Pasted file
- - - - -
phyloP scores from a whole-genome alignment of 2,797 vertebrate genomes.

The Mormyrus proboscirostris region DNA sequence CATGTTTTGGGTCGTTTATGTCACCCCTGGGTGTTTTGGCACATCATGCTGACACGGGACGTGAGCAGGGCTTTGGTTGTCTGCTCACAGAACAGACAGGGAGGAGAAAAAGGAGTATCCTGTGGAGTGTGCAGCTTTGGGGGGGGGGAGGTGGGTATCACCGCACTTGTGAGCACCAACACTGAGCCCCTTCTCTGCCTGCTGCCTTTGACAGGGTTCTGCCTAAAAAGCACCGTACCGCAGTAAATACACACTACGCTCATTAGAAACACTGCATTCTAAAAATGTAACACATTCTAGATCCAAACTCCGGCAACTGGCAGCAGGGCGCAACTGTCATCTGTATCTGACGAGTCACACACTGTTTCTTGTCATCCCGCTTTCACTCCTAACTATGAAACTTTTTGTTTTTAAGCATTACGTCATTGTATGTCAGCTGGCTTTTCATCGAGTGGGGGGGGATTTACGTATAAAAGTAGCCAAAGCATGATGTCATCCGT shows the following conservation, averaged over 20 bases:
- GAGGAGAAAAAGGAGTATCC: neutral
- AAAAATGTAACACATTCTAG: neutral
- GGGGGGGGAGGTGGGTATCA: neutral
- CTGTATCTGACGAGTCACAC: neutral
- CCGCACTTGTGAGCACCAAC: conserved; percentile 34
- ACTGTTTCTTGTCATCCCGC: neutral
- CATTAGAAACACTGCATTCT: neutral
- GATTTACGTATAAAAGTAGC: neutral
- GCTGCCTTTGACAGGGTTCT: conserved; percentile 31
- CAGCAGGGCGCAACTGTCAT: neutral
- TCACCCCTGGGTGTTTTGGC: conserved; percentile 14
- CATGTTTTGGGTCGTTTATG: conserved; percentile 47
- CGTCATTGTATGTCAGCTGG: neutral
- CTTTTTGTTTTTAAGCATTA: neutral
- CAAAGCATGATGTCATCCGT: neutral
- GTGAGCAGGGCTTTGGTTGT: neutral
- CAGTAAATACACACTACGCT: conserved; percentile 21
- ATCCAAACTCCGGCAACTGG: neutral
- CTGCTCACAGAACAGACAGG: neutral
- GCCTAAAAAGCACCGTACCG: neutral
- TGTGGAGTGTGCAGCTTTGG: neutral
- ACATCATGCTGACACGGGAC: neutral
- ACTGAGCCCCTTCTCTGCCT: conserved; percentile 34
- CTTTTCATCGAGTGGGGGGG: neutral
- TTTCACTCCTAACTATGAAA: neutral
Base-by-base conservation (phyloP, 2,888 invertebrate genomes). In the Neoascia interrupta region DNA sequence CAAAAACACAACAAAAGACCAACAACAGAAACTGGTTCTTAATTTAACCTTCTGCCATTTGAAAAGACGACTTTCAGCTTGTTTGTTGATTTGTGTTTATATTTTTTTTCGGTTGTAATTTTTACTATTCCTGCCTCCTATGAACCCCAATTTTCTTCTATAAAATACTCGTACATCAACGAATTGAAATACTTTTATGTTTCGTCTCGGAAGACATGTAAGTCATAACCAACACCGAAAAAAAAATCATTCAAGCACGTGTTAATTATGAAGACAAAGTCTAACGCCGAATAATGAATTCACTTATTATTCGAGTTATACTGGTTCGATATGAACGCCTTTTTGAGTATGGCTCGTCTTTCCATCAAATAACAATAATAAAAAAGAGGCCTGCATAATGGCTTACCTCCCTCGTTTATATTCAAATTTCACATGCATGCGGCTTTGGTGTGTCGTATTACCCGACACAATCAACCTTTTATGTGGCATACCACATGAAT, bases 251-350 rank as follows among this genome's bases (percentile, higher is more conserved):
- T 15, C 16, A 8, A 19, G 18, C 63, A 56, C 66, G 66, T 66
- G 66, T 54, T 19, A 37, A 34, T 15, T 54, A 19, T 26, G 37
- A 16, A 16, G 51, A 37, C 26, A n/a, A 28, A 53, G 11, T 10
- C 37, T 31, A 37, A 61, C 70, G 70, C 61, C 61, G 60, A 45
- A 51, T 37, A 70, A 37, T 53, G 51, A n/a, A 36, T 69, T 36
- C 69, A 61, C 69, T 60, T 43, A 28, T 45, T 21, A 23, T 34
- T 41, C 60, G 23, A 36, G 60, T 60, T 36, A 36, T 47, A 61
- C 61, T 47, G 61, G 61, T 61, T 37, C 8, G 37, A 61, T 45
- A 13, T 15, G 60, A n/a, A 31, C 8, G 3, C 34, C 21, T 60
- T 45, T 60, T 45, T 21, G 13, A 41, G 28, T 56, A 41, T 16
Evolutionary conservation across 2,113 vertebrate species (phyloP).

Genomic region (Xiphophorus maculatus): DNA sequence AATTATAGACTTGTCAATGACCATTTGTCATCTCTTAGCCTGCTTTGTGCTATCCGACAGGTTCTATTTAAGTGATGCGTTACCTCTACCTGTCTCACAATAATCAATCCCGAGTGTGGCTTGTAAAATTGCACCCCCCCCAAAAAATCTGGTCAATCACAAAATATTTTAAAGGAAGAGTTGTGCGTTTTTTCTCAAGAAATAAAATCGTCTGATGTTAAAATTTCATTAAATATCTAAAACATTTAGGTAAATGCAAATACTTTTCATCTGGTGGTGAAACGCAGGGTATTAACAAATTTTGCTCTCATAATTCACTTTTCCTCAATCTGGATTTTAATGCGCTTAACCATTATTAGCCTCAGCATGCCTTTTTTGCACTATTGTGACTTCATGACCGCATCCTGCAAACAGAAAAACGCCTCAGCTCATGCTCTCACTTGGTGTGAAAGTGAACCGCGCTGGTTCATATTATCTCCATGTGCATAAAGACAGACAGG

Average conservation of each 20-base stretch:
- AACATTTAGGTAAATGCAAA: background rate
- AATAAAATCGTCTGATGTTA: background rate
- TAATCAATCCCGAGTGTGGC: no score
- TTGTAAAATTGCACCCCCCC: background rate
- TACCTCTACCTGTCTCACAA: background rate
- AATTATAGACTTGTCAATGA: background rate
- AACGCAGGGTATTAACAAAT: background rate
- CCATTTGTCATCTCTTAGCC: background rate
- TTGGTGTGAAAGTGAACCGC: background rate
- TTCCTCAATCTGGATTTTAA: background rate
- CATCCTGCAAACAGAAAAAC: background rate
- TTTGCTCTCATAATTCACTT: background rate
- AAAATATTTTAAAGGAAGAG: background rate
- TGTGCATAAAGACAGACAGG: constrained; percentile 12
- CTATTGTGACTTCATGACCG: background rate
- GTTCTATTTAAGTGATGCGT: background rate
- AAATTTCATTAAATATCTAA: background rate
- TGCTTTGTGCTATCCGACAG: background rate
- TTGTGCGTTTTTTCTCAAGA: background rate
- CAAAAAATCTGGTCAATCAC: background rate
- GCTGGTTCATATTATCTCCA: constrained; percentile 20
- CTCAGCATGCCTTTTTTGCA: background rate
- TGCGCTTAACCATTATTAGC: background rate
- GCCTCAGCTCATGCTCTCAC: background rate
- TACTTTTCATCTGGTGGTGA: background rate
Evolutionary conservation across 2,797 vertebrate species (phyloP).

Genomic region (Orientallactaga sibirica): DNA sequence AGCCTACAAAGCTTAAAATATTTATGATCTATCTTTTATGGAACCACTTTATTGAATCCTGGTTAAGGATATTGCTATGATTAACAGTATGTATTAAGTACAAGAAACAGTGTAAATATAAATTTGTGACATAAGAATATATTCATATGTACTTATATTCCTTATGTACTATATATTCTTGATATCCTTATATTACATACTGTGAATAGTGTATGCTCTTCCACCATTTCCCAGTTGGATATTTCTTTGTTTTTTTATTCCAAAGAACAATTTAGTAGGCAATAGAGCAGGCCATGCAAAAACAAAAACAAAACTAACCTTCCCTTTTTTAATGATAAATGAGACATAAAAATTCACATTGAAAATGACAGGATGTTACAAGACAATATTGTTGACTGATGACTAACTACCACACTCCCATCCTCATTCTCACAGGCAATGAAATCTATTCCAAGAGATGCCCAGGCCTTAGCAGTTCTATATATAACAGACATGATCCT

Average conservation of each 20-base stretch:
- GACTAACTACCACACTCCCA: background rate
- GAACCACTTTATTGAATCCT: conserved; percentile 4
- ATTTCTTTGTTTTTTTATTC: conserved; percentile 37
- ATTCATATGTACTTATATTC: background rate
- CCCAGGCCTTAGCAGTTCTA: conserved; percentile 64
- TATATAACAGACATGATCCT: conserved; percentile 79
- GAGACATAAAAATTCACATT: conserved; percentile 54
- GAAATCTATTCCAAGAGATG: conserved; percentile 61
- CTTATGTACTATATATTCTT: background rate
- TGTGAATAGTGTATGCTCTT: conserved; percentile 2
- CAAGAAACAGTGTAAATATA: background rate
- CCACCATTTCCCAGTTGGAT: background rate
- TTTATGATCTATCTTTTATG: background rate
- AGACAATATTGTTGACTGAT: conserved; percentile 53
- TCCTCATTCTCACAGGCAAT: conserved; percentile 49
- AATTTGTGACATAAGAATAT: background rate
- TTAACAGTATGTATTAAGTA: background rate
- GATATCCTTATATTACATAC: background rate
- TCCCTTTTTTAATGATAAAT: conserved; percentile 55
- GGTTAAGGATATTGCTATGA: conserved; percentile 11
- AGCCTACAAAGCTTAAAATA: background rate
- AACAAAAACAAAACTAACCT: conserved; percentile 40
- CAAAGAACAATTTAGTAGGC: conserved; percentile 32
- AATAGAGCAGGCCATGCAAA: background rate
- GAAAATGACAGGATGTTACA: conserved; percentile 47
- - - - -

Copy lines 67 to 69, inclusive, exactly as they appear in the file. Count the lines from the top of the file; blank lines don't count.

Evolutionary conservation across 2,797 vertebrate species (phyloP).

Genomic region (Orientallactaga sibirica): DNA sequence AGCCTACAAAGCTTAAAATATTTATGATCTATCTTTTATGGAACCACTTTATTGAATCCTGGTTAAGGATATTGCTATGATTAACAGTATGTATTAAGTACAAGAAACAGTGTAAATATAAATTTGTGACATAAGAATATATTCATATGTACTTATATTCCTTATGTACTATATATTCTTGATATCCTTATATTACATACTGTGAATAGTGTATGCTCTTCCACCATTTCCCAGTTGGATATTTCTTTGTTTTTTTATTCCAAAGAACAATTTAGTAGGCAATAGAGCAGGCCATGCAAAAACAAAAACAAAACTAACCTTCCCTTTTTTAATGATAAATGAGACATAAAAATTCACATTGAAAATGACAGGATGTTACAAGACAATATTGTTGACTGATGACTAACTACCACACTCCCATCCTCATTCTCACAGGCAATGAAATCTATTCCAAGAGATGCCCAGGCCTTAGCAGTTCTATATATAACAGACATGATCCT

Average conservation of each 20-base stretch: